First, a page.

NEW YORK — After almost two years in bankruptcy, fleece mill Malden Mills Industries Inc. returned to solvency Friday.
But Aaron Feuerstein, the grandson of the company’s founder who gained prominence on the national stage in 1995 after a massive fire destroyed the company’s mill, has lost control of the 97-year-old firm after three decades in the top job.
On Friday afternoon, the Lawrence, Mass.-based company said its Chapter 11 reorganization plan had been approved and that it emerged from court protection owned by its creditors and under the leadership of acting chief operating officer and chief financial officer David Orlofsky, a turnaround expert who has been working with Malden since August 2001.
Orlofsky is a member of the turnaround firm Kroll Zolfo Cooper. He will report to an executive committee of three members of the board, though the company did not disclose which directors sat on that committee.
Feuerstein, 78, who had struggled in recent months to assemble a financing package that would have allowed him to retain ownership of the firm, has stepped down as its chief executive officer, a role he had filled since the early Seventies. He retains a seat on the seven-member board and keeps the titles of chairman and president, though the company said that would now be a nonexecutive role.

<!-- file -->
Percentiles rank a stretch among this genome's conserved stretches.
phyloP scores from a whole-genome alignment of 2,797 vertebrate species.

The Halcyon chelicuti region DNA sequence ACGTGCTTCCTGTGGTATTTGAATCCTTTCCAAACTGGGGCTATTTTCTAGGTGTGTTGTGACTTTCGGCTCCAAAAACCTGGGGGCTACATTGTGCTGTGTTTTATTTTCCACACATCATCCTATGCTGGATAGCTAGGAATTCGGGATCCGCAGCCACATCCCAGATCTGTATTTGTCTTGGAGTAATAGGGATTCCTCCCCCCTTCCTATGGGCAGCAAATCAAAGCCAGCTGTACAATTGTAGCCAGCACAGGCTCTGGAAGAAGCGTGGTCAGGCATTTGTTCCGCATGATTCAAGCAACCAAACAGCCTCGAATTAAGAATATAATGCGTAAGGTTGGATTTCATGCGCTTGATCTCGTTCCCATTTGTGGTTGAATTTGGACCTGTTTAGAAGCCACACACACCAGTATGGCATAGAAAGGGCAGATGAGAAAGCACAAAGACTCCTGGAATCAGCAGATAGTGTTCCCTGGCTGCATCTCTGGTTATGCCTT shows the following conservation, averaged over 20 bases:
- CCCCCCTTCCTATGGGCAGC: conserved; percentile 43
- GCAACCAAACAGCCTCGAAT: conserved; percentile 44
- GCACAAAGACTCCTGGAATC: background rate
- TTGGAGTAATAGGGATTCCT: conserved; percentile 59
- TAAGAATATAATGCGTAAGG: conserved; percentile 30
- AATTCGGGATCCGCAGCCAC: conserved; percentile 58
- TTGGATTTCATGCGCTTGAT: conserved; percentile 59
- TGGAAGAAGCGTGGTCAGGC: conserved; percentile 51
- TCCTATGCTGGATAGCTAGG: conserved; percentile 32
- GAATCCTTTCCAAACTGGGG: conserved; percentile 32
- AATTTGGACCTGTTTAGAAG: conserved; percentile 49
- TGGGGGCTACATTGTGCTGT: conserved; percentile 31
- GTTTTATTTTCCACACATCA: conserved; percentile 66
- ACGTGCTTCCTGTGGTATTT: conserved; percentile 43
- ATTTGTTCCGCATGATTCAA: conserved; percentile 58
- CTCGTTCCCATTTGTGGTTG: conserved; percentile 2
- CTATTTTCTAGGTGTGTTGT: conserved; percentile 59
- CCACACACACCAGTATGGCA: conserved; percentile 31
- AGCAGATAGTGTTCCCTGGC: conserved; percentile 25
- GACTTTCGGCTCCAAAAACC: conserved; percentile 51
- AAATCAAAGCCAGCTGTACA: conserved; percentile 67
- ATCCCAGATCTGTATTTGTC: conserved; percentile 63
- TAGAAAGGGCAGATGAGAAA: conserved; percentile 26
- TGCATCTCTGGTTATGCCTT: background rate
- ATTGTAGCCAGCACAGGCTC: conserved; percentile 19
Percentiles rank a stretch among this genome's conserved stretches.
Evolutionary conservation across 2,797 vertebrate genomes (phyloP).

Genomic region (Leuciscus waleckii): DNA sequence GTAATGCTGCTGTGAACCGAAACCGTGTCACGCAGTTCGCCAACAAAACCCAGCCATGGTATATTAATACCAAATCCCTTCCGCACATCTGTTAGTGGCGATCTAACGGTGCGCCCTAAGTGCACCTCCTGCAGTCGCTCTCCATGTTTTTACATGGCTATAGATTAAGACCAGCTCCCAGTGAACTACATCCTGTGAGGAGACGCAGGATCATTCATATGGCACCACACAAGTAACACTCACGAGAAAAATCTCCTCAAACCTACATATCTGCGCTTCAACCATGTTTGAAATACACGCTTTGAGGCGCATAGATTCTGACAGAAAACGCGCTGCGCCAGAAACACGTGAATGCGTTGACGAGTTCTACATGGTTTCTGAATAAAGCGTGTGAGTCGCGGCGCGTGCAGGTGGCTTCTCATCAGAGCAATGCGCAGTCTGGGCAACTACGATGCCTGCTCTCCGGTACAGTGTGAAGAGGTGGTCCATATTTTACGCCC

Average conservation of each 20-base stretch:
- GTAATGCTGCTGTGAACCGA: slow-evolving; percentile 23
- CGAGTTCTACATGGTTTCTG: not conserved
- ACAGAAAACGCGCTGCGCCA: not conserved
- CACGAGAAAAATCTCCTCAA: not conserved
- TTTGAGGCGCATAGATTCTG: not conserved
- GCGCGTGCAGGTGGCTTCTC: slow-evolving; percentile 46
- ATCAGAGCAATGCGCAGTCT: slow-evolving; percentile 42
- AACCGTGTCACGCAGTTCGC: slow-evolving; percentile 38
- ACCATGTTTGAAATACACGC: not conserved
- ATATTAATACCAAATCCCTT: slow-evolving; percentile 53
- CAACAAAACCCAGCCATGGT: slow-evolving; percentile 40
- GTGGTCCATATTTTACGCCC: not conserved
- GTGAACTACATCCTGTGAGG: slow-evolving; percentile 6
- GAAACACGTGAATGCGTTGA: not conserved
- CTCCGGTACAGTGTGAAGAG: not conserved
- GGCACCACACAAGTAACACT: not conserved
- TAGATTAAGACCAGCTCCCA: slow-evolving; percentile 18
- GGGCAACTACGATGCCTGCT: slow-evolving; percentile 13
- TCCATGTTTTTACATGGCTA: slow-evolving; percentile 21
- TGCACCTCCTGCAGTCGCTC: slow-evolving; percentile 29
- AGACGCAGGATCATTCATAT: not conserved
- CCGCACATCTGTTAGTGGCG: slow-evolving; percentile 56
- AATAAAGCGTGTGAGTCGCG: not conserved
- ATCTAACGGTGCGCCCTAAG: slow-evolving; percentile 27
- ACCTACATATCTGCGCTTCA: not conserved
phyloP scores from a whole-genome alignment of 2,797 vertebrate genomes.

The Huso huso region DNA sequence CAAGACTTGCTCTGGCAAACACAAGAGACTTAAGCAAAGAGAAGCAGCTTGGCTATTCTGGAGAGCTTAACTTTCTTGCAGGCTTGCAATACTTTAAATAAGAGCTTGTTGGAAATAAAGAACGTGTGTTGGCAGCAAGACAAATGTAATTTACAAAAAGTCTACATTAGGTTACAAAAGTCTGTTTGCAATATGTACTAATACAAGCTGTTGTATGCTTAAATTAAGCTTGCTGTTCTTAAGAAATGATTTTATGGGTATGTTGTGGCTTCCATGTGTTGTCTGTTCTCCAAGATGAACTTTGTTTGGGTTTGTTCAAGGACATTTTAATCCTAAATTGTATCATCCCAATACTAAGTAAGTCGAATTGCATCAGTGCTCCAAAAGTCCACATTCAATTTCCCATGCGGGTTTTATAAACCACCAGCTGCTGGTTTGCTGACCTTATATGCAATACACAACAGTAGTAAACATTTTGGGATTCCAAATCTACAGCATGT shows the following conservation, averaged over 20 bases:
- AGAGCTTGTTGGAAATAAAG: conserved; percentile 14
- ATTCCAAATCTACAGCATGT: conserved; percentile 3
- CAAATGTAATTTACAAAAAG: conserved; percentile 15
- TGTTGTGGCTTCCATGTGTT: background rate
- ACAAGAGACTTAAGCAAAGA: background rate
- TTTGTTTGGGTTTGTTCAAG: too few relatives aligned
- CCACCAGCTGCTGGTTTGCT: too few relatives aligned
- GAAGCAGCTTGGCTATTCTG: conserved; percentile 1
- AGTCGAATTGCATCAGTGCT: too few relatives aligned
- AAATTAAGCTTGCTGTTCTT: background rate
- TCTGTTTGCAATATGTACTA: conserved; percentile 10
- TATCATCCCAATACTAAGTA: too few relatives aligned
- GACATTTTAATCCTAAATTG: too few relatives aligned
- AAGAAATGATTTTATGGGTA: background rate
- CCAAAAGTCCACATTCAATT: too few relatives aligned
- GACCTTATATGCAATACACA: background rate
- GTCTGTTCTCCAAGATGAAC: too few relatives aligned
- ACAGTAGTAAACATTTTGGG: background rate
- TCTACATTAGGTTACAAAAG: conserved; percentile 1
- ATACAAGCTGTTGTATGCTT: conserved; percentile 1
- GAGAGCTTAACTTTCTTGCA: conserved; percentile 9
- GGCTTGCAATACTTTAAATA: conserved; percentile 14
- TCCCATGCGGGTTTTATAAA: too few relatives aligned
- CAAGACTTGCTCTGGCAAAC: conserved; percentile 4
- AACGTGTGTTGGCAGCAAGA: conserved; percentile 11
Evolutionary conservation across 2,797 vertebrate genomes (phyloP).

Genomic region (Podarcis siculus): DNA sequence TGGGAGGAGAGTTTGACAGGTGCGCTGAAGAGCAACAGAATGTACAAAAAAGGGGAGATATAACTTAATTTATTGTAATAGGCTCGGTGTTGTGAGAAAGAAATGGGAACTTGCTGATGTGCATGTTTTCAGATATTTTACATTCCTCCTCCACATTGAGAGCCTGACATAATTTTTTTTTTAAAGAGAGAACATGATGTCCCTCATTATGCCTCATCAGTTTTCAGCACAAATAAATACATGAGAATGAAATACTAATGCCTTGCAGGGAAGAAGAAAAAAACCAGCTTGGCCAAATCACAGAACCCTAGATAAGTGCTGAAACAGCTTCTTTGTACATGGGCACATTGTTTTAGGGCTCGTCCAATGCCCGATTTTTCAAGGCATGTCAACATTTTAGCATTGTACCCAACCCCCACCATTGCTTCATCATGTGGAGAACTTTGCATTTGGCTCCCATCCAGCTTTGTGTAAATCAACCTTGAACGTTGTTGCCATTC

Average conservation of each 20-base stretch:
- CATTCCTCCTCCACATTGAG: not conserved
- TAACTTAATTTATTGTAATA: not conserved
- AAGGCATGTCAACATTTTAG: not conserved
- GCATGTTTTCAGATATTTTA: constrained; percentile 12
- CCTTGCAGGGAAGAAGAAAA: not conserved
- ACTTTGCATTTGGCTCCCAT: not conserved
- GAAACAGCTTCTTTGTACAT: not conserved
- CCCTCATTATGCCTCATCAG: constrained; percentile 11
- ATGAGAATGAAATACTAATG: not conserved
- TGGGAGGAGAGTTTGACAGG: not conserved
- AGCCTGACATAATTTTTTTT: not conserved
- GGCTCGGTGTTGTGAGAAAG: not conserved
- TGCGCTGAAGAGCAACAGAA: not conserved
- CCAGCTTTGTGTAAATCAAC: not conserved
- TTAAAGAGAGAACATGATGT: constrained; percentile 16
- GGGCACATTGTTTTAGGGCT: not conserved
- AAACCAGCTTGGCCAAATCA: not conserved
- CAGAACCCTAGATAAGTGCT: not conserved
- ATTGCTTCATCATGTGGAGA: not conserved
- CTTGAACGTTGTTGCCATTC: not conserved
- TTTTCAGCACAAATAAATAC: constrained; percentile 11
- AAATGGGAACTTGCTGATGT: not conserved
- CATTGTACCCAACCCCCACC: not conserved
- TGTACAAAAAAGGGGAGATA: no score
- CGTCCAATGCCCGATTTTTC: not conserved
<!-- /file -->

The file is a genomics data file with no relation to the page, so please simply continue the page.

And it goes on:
Malden said it plans to name a new ceo by the end of the year.
“The company has reduced its debt load from more than $170 million prior to Chapter 11 to less than $80 million,” Orlofsky said in the statement. “This puts Malden Mills in a much more financially secure position.”
The debt load was the legacy of the December 1995 fire, which destroyed three of the company’s 10 Massachusetts factory buildings. Feuerstein vowed to rebuild the mill in New England, rather than relocate it to a place where costs were lower. He also continued to pay the displaced employees for most of the period of construction.
At the time of the fire, Malden had about $400 million in revenues and 2,400 employees. Today it has about 1,200 workers — roughly the same number it had at the time of the filing. Revenues are about $174 million, according to business manager David Costello.Two of the company’s new directors are affiliated with London Fog. They are Kevin Collins, the coat maker’s vice chairman, and Richard K.M. McCaffery, who heads sales and marketing at the firm.
The other new directors are Deborah G. Ellinger, who works in the private equity investment field; Alan M. Jacobs of AMJ Advisors Inc., a consulting firm; William E. Redmond Jr., former ceo of Garden Way Inc., a maker of powered gardening tools, and Gregory L. Segall, chairman and managing director of Chrysalis Management Group LLC, a turnaround firm.
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